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Tower: A Novel Paperback – September 7, 2009
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From Publishers Weekly
Divided into two halves, this short, brutally poetic tour of the underside of Brooklyn, Boston and Philadelphia marks the first collaboration between noir masters Bruen (The Guards) and Coleman (The James Deans). Drawing on the classic theme of childhood friends pulled toward different sides of the law, the coauthors tell the story of Nick and Todd in quick concise scenes, sketching backstories and love lives, flipping time and incidents like Tarantino's Pulp Fiction. Running errands under the cold eyes of an enforcer, Griffin, for the Bible-quoting gangster Boyle, the heroes learn fast enough that you live in the rain forest, you get wet. And looming symbolically over their narrow, violent world is the north tower of the World Trade Center. Bruen and Coleman shine, dropping in-jokes, experimenting and displaying all the literary chops that have made their novels such cult favorites among mystery fans. (Sept.)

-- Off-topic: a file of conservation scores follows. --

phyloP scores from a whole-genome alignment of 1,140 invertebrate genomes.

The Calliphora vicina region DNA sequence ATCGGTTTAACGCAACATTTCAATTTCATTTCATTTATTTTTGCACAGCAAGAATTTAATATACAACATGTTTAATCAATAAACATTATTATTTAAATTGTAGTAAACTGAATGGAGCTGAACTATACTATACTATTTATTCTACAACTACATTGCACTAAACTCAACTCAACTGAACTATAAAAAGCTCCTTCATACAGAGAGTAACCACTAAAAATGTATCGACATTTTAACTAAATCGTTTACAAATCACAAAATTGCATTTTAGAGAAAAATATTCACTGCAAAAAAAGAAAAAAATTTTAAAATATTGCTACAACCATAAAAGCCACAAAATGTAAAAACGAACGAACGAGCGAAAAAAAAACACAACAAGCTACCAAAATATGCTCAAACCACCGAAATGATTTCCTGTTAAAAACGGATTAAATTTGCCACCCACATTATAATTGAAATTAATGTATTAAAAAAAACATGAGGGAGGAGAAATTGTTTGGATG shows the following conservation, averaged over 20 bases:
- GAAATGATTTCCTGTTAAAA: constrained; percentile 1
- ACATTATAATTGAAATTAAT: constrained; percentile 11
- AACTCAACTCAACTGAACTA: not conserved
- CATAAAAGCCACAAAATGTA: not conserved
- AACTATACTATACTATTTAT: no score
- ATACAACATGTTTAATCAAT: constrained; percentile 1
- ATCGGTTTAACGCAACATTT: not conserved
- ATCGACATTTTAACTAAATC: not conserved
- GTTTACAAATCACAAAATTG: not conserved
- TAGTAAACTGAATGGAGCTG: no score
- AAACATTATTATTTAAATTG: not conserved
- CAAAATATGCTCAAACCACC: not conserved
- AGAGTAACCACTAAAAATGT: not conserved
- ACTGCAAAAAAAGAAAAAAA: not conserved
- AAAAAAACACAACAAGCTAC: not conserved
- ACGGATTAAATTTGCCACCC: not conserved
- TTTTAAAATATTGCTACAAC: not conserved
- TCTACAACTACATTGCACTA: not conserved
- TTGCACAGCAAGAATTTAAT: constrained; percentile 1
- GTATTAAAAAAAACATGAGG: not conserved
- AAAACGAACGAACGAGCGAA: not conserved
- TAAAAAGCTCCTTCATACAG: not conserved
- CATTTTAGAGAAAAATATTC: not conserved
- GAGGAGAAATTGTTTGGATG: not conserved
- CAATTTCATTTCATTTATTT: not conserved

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"Taking up the storied themes of crime fiction -- loyalty and betrayal, temptation and treachery -- Tower lifts and elevates them, forging a tale both barbaric and baleful, swaggering and broken-hearted. Brutal, soaring street poetry to take your breath away." --Megan Abbott, Edgar Award-winning author of Queenpin